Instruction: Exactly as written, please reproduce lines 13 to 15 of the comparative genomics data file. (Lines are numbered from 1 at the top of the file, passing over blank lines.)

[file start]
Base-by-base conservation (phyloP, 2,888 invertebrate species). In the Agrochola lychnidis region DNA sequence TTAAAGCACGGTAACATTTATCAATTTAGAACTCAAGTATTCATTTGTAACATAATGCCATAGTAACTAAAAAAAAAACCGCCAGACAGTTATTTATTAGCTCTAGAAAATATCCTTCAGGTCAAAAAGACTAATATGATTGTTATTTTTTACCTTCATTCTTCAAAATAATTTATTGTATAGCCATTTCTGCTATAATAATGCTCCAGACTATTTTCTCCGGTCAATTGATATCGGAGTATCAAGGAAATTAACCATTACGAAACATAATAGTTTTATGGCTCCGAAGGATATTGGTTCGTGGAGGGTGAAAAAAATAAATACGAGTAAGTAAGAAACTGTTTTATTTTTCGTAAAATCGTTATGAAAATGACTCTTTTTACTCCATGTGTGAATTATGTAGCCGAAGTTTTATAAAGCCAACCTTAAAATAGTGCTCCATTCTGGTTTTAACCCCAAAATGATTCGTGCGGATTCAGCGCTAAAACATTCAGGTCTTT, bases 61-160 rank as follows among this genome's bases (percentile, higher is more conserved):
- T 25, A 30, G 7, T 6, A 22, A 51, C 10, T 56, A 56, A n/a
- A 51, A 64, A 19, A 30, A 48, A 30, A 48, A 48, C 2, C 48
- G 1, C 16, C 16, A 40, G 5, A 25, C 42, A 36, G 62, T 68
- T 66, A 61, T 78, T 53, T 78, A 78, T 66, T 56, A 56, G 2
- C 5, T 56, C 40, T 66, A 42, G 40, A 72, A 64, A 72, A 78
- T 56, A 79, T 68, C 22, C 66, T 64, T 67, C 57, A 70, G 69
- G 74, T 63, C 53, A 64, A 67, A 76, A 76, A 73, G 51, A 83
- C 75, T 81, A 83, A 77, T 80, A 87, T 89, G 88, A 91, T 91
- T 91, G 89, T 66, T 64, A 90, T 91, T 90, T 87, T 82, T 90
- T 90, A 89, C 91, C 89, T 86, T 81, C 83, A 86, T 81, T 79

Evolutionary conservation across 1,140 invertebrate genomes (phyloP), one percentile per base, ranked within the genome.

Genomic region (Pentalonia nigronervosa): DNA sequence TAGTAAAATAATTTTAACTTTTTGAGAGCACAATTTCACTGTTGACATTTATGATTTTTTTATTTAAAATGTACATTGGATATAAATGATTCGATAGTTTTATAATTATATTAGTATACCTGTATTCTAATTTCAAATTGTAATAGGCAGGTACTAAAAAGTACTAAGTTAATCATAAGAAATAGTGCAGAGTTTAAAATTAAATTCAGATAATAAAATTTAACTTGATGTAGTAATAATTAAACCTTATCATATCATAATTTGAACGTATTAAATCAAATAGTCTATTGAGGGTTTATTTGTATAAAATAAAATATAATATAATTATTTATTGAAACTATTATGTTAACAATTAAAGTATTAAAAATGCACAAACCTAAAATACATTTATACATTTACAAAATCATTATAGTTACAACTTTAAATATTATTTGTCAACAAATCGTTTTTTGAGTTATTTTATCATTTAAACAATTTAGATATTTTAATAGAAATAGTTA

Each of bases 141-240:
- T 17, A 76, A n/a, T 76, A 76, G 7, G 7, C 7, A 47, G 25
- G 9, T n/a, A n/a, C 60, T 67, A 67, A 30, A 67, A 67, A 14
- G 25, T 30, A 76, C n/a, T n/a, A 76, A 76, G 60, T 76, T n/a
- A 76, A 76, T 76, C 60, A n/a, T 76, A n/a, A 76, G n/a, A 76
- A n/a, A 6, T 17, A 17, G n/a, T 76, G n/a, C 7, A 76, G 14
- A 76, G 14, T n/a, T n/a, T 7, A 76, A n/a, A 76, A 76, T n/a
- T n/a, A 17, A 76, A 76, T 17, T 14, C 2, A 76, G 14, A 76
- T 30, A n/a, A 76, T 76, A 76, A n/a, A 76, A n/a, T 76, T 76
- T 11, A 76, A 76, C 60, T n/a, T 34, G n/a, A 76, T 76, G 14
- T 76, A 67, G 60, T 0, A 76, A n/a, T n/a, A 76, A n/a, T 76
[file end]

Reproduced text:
Genomic region (Pentalonia nigronervosa): DNA sequence TAGTAAAATAATTTTAACTTTTTGAGAGCACAATTTCACTGTTGACATTTATGATTTTTTTATTTAAAATGTACATTGGATATAAATGATTCGATAGTTTTATAATTATATTAGTATACCTGTATTCTAATTTCAAATTGTAATAGGCAGGTACTAAAAAGTACTAAGTTAATCATAAGAAATAGTGCAGAGTTTAAAATTAAATTCAGATAATAAAATTTAACTTGATGTAGTAATAATTAAACCTTATCATATCATAATTTGAACGTATTAAATCAAATAGTCTATTGAGGGTTTATTTGTATAAAATAAAATATAATATAATTATTTATTGAAACTATTATGTTAACAATTAAAGTATTAAAAATGCACAAACCTAAAATACATTTATACATTTACAAAATCATTATAGTTACAACTTTAAATATTATTTGTCAACAAATCGTTTTTTGAGTTATTTTATCATTTAAACAATTTAGATATTTTAATAGAAATAGTTA

Each of bases 141-240:
- T 17, A 76, A n/a, T 76, A 76, G 7, G 7, C 7, A 47, G 25